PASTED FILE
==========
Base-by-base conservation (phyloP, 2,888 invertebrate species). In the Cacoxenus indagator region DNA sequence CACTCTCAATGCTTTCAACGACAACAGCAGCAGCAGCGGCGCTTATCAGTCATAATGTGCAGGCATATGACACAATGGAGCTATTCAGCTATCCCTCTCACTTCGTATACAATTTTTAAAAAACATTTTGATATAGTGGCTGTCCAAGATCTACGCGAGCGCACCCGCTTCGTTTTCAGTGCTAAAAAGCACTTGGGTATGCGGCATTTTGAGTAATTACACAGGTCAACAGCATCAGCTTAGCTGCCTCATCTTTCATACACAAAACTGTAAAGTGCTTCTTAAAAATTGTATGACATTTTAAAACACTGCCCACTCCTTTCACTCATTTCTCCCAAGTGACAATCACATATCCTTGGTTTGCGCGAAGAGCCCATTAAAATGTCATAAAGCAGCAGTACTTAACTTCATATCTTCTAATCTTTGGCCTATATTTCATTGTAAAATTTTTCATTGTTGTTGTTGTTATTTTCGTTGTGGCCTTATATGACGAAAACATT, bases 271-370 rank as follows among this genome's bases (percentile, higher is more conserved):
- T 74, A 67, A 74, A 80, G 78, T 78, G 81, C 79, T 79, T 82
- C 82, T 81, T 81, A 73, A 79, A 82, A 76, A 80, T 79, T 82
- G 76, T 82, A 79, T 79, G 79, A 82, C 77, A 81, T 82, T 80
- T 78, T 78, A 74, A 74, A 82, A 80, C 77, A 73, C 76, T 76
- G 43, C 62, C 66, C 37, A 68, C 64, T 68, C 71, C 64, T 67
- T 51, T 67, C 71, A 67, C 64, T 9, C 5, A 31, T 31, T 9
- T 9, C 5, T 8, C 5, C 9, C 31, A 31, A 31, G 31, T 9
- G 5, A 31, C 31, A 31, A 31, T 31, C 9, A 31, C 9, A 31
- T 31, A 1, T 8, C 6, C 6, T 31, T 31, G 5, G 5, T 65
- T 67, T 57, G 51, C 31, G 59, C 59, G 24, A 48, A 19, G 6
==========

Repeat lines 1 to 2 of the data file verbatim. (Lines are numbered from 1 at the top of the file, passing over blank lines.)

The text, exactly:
Base-by-base conservation (phyloP, 2,888 invertebrate species). In the Cacoxenus indagator region DNA sequence CACTCTCAATGCTTTCAACGACAACAGCAGCAGCAGCGGCGCTTATCAGTCATAATGTGCAGGCATATGACACAATGGAGCTATTCAGCTATCCCTCTCACTTCGTATACAATTTTTAAAAAACATTTTGATATAGTGGCTGTCCAAGATCTACGCGAGCGCACCCGCTTCGTTTTCAGTGCTAAAAAGCACTTGGGTATGCGGCATTTTGAGTAATTACACAGGTCAACAGCATCAGCTTAGCTGCCTCATCTTTCATACACAAAACTGTAAAGTGCTTCTTAAAAATTGTATGACATTTTAAAACACTGCCCACTCCTTTCACTCATTTCTCCCAAGTGACAATCACATATCCTTGGTTTGCGCGAAGAGCCCATTAAAATGTCATAAAGCAGCAGTACTTAACTTCATATCTTCTAATCTTTGGCCTATATTTCATTGTAAAATTTTTCATTGTTGTTGTTGTTATTTTCGTTGTGGCCTTATATGACGAAAACATT, bases 271-370 rank as follows among this genome's bases (percentile, higher is more conserved):
- T 74, A 67, A 74, A 80, G 78, T 78, G 81, C 79, T 79, T 82